It was truly breathtaking the way the LEOPARD arrays could accurately recreate the unique, full-bodied sound of the London Symphony. LEOPARD's linearity guarantees a transparent sound image, whether the orchestra is playing loud or soft passages.”
Ivo KönigCo-Managing Director, IT AUDIO GmbH
Featured Products900‑LFC, Constellation, D‑Mitri, Galileo Callisto 616, LEOPARD, M1D, UPA-1P, UPM‑1P, UPQ-1P
For the 25th Anniversary of Audi’s Summer Concert series inside its factory in Ingolstadt, Germany, Meyer Sound LEOPARD linear sound reinforcement and Constellation active acoustic systems formed the foundation of an extraordinary audio experience for both the audience and musicians. The combination transformed a cavernous space that normally stamps out steel side panels for the Audi A3 into a temporary concert hall worthy of hosting the London Symphony Orchestra and conductor Kent Nagano.
The concert was the first show where Constellation worked hand-in-glove with the new Meyer Sound LEOPARD line arrays. While Constellation provided a virtual orchestra shell to envelop musicians with the sonic environment of a concert hall, twin arrays of eight-each LEOPARD loudspeakers projected the performance to about 1,000 audience members.
“It was truly breathtaking the way the LEOPARD arrays could accurately recreate the unique, full-bodied sound of the London Symphony,” says Ivo König, IT AUDIO GmbH co-managing director who designed the system with Til Schwartz. “LEOPARD’s linearity guarantees a transparent sound image, whether the orchestra is playing loud or soft passages. This allows the sound engineer to fully concentrate on the musical score and the dynamics of the performance.”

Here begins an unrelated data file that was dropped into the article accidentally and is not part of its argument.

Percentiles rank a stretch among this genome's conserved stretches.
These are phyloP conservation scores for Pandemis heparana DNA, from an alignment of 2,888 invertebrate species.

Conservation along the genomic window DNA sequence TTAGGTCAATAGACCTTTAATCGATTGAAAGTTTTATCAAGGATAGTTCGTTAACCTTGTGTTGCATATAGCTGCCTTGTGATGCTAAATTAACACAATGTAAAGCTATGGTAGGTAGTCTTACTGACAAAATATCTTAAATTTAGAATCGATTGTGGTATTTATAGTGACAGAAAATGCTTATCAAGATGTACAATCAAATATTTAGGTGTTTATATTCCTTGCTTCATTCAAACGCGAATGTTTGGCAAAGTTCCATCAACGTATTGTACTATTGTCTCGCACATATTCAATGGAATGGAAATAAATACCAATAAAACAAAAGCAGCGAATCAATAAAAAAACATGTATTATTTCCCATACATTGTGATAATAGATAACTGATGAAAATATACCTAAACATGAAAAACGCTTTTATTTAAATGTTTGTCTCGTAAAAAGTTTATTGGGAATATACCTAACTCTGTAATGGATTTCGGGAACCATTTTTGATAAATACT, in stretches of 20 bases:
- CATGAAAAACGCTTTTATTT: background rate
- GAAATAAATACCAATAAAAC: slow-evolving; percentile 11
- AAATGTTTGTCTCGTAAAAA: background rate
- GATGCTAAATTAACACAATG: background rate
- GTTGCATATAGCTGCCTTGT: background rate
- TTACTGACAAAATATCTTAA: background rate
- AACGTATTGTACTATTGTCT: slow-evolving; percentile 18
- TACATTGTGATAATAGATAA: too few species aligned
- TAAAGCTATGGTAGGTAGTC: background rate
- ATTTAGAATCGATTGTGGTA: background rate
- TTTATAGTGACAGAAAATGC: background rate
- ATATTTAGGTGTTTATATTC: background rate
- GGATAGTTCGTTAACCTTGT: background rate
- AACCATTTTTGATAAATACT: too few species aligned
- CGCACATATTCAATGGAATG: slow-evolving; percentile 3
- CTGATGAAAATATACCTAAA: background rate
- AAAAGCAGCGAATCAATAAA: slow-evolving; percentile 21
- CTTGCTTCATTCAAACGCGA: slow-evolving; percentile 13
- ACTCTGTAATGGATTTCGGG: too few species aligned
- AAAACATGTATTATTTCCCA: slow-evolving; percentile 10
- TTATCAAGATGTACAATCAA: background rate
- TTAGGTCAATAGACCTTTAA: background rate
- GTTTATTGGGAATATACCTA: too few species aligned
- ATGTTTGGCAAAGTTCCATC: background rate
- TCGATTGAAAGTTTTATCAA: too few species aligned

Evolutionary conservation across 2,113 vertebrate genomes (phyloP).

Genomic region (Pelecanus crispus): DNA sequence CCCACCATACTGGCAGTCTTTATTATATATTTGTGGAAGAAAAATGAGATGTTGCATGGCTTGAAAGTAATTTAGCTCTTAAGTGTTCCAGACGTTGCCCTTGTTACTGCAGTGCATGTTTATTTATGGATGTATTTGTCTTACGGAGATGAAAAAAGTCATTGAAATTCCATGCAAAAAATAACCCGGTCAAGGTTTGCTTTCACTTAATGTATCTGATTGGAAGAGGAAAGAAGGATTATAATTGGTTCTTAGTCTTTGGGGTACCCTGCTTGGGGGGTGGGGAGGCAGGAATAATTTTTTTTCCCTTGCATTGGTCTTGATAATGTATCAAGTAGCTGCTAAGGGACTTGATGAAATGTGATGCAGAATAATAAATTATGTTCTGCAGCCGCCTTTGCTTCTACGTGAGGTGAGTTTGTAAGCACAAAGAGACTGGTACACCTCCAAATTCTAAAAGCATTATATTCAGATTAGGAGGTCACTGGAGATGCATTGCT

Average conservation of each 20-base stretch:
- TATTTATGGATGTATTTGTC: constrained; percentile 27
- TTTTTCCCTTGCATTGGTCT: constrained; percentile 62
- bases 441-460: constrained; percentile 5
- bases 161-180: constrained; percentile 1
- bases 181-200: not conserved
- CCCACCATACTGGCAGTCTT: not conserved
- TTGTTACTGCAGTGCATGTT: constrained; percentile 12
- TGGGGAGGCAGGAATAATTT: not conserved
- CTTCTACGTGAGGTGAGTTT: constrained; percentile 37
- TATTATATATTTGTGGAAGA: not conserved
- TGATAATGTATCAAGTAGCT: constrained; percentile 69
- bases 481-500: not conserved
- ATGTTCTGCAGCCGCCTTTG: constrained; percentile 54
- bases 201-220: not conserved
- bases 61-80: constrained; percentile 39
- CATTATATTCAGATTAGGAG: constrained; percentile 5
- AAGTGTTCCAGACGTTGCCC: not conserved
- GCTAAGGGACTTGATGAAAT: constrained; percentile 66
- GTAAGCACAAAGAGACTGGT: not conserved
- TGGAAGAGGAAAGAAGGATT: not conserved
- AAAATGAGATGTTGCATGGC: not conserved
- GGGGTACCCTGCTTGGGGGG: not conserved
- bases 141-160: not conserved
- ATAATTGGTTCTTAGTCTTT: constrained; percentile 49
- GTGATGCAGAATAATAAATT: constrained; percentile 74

LEOPARD also made a quick impression on FOH engineer Florian Denzler. “I was immediately surprised at how deep the system sounded, and how much headroom there was,” he says. “It really made mixing fun.”
The LEOPARD system also included eight 900‑LFC low-frequency control elements, with one element flown at the top of each array and two end-fire directional arrays of three elements each under the stage. Ten UPQ-1P and six UPM‑1P loudspeakers were used for center, near fill, and delay, and system drive and optimization was supplied by a Galileo Callisto loudspeaker management system with four Galileo Callisto 616 array processors.
The Constellation electronic shell was driven by a D‑Mitri digital audio platform and delivered through 15 UPA-1P, five UPM-1P, and 16 M1D line array loudspeakers. To provide the foundational acoustics for Constellation, König and Schwartz prescribed passive acoustical treatments to control the room’s excessive low-mid reverberation.
“Using Constellation in a difficult acoustical space, I’m always amazed at the way I can close my eyes, clap my hands, and feel like I’m actually standing in a concert hall,” König says. “Maestro Nagano is very pleased, and the orchestra can thank Constellation for being able to play so effortlessly in otherwise unfriendly acoustics.”
Denzler mixed the show on a Soundcraft Vi6 console, with group pre-mixes by Philipp Treiber on a Soundcraft Vi4. Principal supplier of the audio and video systems for the event was Creative Technology of Stuttgart, Germany, and the entire event was directed by NIYU Media Projects.
This event was the first Audi Summer Concert to be hosted inside factory walls. The musical program opened with Bach’s “Toccata and Fugue in D Minor,” continued with George Antheil’s “Ballet Mécanique” which featured orchestrated sounds from three Ducati motorcycles, and concluded with Igor Stravinsky’s “Le Sacre du Printemps.”